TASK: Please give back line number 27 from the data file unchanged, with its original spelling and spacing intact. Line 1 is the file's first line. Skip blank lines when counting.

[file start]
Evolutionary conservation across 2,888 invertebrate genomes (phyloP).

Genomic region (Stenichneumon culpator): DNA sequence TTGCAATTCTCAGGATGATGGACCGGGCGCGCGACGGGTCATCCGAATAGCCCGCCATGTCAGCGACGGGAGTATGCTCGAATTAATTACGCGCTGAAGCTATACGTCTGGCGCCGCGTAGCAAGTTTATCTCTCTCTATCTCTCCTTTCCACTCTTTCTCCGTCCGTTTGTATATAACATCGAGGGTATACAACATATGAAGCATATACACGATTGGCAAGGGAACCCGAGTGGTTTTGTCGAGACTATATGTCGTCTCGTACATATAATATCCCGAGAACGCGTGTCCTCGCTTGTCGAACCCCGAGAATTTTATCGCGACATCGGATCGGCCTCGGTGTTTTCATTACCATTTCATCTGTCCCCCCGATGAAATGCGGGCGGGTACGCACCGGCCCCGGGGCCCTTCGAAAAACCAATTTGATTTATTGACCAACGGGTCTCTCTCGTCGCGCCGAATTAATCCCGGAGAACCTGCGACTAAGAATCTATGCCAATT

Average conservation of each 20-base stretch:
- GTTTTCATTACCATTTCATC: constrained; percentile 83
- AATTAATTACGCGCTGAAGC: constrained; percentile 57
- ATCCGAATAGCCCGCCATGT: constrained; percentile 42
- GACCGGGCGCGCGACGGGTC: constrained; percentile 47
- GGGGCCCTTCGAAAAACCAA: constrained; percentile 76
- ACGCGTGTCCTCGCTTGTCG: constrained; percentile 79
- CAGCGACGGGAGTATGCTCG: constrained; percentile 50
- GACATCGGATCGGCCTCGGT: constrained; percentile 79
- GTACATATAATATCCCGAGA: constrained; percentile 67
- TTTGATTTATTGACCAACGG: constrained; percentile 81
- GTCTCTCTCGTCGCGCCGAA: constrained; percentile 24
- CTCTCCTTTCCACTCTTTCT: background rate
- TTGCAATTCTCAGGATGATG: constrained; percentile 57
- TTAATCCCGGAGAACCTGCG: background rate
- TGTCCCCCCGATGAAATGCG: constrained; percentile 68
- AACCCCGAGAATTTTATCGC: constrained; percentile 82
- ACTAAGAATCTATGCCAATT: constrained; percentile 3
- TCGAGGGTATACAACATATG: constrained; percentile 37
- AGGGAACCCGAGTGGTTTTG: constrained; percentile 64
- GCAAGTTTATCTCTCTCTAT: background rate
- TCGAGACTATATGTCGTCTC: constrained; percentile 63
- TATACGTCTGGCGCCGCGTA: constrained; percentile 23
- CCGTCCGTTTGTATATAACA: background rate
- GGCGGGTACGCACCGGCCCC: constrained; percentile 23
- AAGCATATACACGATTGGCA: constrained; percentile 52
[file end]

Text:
- GGCGGGTACGCACCGGCCCC: constrained; percentile 23